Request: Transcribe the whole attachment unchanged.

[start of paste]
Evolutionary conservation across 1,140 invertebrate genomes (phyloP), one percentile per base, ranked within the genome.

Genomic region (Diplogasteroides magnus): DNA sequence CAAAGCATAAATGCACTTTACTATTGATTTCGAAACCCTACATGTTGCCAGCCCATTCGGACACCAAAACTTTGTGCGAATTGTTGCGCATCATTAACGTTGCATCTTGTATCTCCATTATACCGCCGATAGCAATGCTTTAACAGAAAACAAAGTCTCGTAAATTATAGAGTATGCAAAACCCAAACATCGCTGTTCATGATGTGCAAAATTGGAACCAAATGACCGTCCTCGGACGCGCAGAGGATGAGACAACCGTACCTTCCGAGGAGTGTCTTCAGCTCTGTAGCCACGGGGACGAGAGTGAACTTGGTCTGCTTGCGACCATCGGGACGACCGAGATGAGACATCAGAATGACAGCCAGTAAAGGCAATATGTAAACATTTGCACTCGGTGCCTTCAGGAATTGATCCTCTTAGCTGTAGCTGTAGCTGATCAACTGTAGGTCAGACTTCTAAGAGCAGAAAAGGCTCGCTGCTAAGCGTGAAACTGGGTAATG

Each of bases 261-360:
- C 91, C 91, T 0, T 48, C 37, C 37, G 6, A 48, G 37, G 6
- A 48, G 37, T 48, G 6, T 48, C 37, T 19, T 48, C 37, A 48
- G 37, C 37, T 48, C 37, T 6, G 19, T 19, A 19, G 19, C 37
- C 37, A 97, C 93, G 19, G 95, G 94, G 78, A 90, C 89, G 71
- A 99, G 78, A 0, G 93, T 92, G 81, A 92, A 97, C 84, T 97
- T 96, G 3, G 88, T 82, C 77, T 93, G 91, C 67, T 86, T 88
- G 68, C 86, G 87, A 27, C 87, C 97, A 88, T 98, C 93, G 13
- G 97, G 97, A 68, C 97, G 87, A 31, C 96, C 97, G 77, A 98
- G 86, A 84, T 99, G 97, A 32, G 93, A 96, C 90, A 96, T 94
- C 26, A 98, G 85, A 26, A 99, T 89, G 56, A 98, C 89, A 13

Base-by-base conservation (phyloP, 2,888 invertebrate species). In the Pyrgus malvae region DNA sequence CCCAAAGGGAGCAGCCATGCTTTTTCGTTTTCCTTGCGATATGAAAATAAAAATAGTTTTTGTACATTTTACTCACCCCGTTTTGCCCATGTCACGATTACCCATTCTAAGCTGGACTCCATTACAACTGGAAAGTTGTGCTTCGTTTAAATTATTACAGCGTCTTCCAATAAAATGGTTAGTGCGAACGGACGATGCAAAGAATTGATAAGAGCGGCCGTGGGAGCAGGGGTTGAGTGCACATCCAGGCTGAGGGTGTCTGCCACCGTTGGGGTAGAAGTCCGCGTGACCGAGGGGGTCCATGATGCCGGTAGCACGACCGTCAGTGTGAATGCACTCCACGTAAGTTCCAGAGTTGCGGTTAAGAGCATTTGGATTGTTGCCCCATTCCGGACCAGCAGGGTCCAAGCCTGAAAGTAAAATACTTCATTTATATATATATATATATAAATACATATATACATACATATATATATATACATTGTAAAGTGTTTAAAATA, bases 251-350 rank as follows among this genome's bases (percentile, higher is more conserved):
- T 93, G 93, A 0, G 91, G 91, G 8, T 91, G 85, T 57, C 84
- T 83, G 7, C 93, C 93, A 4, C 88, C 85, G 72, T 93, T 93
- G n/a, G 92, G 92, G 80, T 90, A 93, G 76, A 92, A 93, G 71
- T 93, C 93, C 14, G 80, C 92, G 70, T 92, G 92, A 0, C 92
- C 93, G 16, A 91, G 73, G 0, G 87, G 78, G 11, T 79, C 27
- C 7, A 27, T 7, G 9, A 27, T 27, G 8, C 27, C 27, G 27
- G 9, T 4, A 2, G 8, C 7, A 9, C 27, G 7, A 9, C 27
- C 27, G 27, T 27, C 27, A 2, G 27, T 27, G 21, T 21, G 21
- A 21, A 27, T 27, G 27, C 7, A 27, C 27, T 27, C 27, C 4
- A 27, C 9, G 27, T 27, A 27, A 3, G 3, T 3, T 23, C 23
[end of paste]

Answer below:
Evolutionary conservation across 1,140 invertebrate genomes (phyloP), one percentile per base, ranked within the genome.

Genomic region (Diplogasteroides magnus): DNA sequence CAAAGCATAAATGCACTTTACTATTGATTTCGAAACCCTACATGTTGCCAGCCCATTCGGACACCAAAACTTTGTGCGAATTGTTGCGCATCATTAACGTTGCATCTTGTATCTCCATTATACCGCCGATAGCAATGCTTTAACAGAAAACAAAGTCTCGTAAATTATAGAGTATGCAAAACCCAAACATCGCTGTTCATGATGTGCAAAATTGGAACCAAATGACCGTCCTCGGACGCGCAGAGGATGAGACAACCGTACCTTCCGAGGAGTGTCTTCAGCTCTGTAGCCACGGGGACGAGAGTGAACTTGGTCTGCTTGCGACCATCGGGACGACCGAGATGAGACATCAGAATGACAGCCAGTAAAGGCAATATGTAAACATTTGCACTCGGTGCCTTCAGGAATTGATCCTCTTAGCTGTAGCTGTAGCTGATCAACTGTAGGTCAGACTTCTAAGAGCAGAAAAGGCTCGCTGCTAAGCGTGAAACTGGGTAATG

Each of bases 261-360:
- C 91, C 91, T 0, T 48, C 37, C 37, G 6, A 48, G 37, G 6
- A 48, G 37, T 48, G 6, T 48, C 37, T 19, T 48, C 37, A 48
- G 37, C 37, T 48, C 37, T 6, G 19, T 19, A 19, G 19, C 37
- C 37, A 97, C 93, G 19, G 95, G 94, G 78, A 90, C 89, G 71
- A 99, G 78, A 0, G 93, T 92, G 81, A 92, A 97, C 84, T 97
- T 96, G 3, G 88, T 82, C 77, T 93, G 91, C 67, T 86, T 88
- G 68, C 86, G 87, A 27, C 87, C 97, A 88, T 98, C 93, G 13
- G 97, G 97, A 68, C 97, G 87, A 31, C 96, C 97, G 77, A 98
- G 86, A 84, T 99, G 97, A 32, G 93, A 96, C 90, A 96, T 94
- C 26, A 98, G 85, A 26, A 99, T 89, G 56, A 98, C 89, A 13

Base-by-base conservation (phyloP, 2,888 invertebrate species). In the Pyrgus malvae region DNA sequence CCCAAAGGGAGCAGCCATGCTTTTTCGTTTTCCTTGCGATATGAAAATAAAAATAGTTTTTGTACATTTTACTCACCCCGTTTTGCCCATGTCACGATTACCCATTCTAAGCTGGACTCCATTACAACTGGAAAGTTGTGCTTCGTTTAAATTATTACAGCGTCTTCCAATAAAATGGTTAGTGCGAACGGACGATGCAAAGAATTGATAAGAGCGGCCGTGGGAGCAGGGGTTGAGTGCACATCCAGGCTGAGGGTGTCTGCCACCGTTGGGGTAGAAGTCCGCGTGACCGAGGGGGTCCATGATGCCGGTAGCACGACCGTCAGTGTGAATGCACTCCACGTAAGTTCCAGAGTTGCGGTTAAGAGCATTTGGATTGTTGCCCCATTCCGGACCAGCAGGGTCCAAGCCTGAAAGTAAAATACTTCATTTATATATATATATATATAAATACATATATACATACATATATATATATACATTGTAAAGTGTTTAAAATA, bases 251-350 rank as follows among this genome's bases (percentile, higher is more conserved):
- T 93, G 93, A 0, G 91, G 91, G 8, T 91, G 85, T 57, C 84
- T 83, G 7, C 93, C 93, A 4, C 88, C 85, G 72, T 93, T 93
- G n/a, G 92, G 92, G 80, T 90, A 93, G 76, A 92, A 93, G 71
- T 93, C 93, C 14, G 80, C 92, G 70, T 92, G 92, A 0, C 92
- C 93, G 16, A 91, G 73, G 0, G 87, G 78, G 11, T 79, C 27
- C 7, A 27, T 7, G 9, A 27, T 27, G 8, C 27, C 27, G 27
- G 9, T 4, A 2, G 8, C 7, A 9, C 27, G 7, A 9, C 27
- C 27, G 27, T 27, C 27, A 2, G 27, T 27, G 21, T 21, G 21
- A 21, A 27, T 27, G 27, C 7, A 27, C 27, T 27, C 27, C 4
- A 27, C 9, G 27, T 27, A 27, A 3, G 3, T 3, T 23, C 23